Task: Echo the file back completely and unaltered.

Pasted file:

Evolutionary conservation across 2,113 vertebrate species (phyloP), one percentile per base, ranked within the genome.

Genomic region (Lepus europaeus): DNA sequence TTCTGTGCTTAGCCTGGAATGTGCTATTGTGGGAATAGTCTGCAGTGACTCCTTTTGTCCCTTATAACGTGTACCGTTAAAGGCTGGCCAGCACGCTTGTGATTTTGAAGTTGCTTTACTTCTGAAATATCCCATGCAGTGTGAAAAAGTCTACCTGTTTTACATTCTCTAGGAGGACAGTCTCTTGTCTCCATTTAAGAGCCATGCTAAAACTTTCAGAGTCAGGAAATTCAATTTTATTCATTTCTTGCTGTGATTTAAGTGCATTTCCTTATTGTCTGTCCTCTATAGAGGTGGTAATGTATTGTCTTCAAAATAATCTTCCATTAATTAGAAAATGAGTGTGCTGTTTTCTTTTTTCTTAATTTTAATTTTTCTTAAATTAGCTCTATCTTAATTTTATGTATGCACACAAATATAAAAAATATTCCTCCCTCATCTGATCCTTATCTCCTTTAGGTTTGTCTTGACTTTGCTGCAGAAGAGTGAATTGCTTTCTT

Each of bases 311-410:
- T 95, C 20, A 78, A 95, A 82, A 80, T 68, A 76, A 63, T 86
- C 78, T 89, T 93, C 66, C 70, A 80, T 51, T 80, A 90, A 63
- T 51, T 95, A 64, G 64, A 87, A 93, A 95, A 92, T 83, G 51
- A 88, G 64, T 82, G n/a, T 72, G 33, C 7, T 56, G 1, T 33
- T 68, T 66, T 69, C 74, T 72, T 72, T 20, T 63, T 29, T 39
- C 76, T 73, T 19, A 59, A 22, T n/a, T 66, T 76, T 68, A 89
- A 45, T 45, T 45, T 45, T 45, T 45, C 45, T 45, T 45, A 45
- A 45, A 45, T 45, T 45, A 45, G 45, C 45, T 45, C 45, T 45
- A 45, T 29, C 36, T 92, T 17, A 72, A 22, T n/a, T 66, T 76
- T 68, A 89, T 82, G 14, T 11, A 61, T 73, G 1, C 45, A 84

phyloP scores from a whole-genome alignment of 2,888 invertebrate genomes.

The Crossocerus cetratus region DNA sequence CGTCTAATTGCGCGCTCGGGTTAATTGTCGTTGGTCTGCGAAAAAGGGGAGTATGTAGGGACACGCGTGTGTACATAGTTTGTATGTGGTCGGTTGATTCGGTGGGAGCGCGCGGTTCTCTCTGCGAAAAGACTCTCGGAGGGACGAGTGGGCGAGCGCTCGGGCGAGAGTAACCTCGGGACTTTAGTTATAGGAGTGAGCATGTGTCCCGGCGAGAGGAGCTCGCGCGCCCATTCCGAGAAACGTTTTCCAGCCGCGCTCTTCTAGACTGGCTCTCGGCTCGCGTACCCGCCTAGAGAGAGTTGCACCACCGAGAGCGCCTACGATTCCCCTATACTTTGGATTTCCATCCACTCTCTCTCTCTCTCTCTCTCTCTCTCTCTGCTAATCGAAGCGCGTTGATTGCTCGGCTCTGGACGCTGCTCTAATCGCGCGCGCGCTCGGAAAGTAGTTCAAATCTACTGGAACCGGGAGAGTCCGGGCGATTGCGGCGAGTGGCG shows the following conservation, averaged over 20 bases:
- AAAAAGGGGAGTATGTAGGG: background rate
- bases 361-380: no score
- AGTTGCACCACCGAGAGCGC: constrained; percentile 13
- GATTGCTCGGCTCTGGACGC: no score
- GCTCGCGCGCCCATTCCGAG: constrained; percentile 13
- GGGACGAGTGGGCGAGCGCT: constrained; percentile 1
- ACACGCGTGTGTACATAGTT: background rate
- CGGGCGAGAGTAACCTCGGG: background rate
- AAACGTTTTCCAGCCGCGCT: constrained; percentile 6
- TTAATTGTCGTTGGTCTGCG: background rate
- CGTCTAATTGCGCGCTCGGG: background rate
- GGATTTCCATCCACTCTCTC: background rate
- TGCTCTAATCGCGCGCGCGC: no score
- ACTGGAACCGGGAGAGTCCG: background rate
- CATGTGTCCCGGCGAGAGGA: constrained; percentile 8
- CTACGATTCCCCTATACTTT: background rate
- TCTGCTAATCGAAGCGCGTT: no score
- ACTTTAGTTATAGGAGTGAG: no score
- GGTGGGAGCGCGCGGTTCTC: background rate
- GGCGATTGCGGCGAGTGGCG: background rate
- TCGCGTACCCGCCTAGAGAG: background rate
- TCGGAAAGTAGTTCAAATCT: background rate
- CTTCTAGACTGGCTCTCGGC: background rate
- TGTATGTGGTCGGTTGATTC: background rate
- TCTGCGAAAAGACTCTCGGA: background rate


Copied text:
Evolutionary conservation across 2,113 vertebrate species (phyloP), one percentile per base, ranked within the genome.

Genomic region (Lepus europaeus): DNA sequence TTCTGTGCTTAGCCTGGAATGTGCTATTGTGGGAATAGTCTGCAGTGACTCCTTTTGTCCCTTATAACGTGTACCGTTAAAGGCTGGCCAGCACGCTTGTGATTTTGAAGTTGCTTTACTTCTGAAATATCCCATGCAGTGTGAAAAAGTCTACCTGTTTTACATTCTCTAGGAGGACAGTCTCTTGTCTCCATTTAAGAGCCATGCTAAAACTTTCAGAGTCAGGAAATTCAATTTTATTCATTTCTTGCTGTGATTTAAGTGCATTTCCTTATTGTCTGTCCTCTATAGAGGTGGTAATGTATTGTCTTCAAAATAATCTTCCATTAATTAGAAAATGAGTGTGCTGTTTTCTTTTTTCTTAATTTTAATTTTTCTTAAATTAGCTCTATCTTAATTTTATGTATGCACACAAATATAAAAAATATTCCTCCCTCATCTGATCCTTATCTCCTTTAGGTTTGTCTTGACTTTGCTGCAGAAGAGTGAATTGCTTTCTT

Each of bases 311-410:
- T 95, C 20, A 78, A 95, A 82, A 80, T 68, A 76, A 63, T 86
- C 78, T 89, T 93, C 66, C 70, A 80, T 51, T 80, A 90, A 63
- T 51, T 95, A 64, G 64, A 87, A 93, A 95, A 92, T 83, G 51
- A 88, G 64, T 82, G n/a, T 72, G 33, C 7, T 56, G 1, T 33
- T 68, T 66, T 69, C 74, T 72, T 72, T 20, T 63, T 29, T 39
- C 76, T 73, T 19, A 59, A 22, T n/a, T 66, T 76, T 68, A 89
- A 45, T 45, T 45, T 45, T 45, T 45, C 45, T 45, T 45, A 45
- A 45, A 45, T 45, T 45, A 45, G 45, C 45, T 45, C 45, T 45
- A 45, T 29, C 36, T 92, T 17, A 72, A 22, T n/a, T 66, T 76
- T 68, A 89, T 82, G 14, T 11, A 61, T 73, G 1, C 45, A 84

phyloP scores from a whole-genome alignment of 2,888 invertebrate genomes.

The Crossocerus cetratus region DNA sequence CGTCTAATTGCGCGCTCGGGTTAATTGTCGTTGGTCTGCGAAAAAGGGGAGTATGTAGGGACACGCGTGTGTACATAGTTTGTATGTGGTCGGTTGATTCGGTGGGAGCGCGCGGTTCTCTCTGCGAAAAGACTCTCGGAGGGACGAGTGGGCGAGCGCTCGGGCGAGAGTAACCTCGGGACTTTAGTTATAGGAGTGAGCATGTGTCCCGGCGAGAGGAGCTCGCGCGCCCATTCCGAGAAACGTTTTCCAGCCGCGCTCTTCTAGACTGGCTCTCGGCTCGCGTACCCGCCTAGAGAGAGTTGCACCACCGAGAGCGCCTACGATTCCCCTATACTTTGGATTTCCATCCACTCTCTCTCTCTCTCTCTCTCTCTCTCTCTGCTAATCGAAGCGCGTTGATTGCTCGGCTCTGGACGCTGCTCTAATCGCGCGCGCGCTCGGAAAGTAGTTCAAATCTACTGGAACCGGGAGAGTCCGGGCGATTGCGGCGAGTGGCG shows the following conservation, averaged over 20 bases:
- AAAAAGGGGAGTATGTAGGG: background rate
- bases 361-380: no score
- AGTTGCACCACCGAGAGCGC: constrained; percentile 13
- GATTGCTCGGCTCTGGACGC: no score
- GCTCGCGCGCCCATTCCGAG: constrained; percentile 13
- GGGACGAGTGGGCGAGCGCT: constrained; percentile 1
- ACACGCGTGTGTACATAGTT: background rate
- CGGGCGAGAGTAACCTCGGG: background rate
- AAACGTTTTCCAGCCGCGCT: constrained; percentile 6
- TTAATTGTCGTTGGTCTGCG: background rate
- CGTCTAATTGCGCGCTCGGG: background rate
- GGATTTCCATCCACTCTCTC: background rate
- TGCTCTAATCGCGCGCGCGC: no score
- ACTGGAACCGGGAGAGTCCG: background rate
- CATGTGTCCCGGCGAGAGGA: constrained; percentile 8
- CTACGATTCCCCTATACTTT: background rate
- TCTGCTAATCGAAGCGCGTT: no score
- ACTTTAGTTATAGGAGTGAG: no score
- GGTGGGAGCGCGCGGTTCTC: background rate
- GGCGATTGCGGCGAGTGGCG: background rate
- TCGCGTACCCGCCTAGAGAG: background rate
- TCGGAAAGTAGTTCAAATCT: background rate
- CTTCTAGACTGGCTCTCGGC: background rate
- TGTATGTGGTCGGTTGATTC: background rate
- TCTGCGAAAAGACTCTCGGA: background rate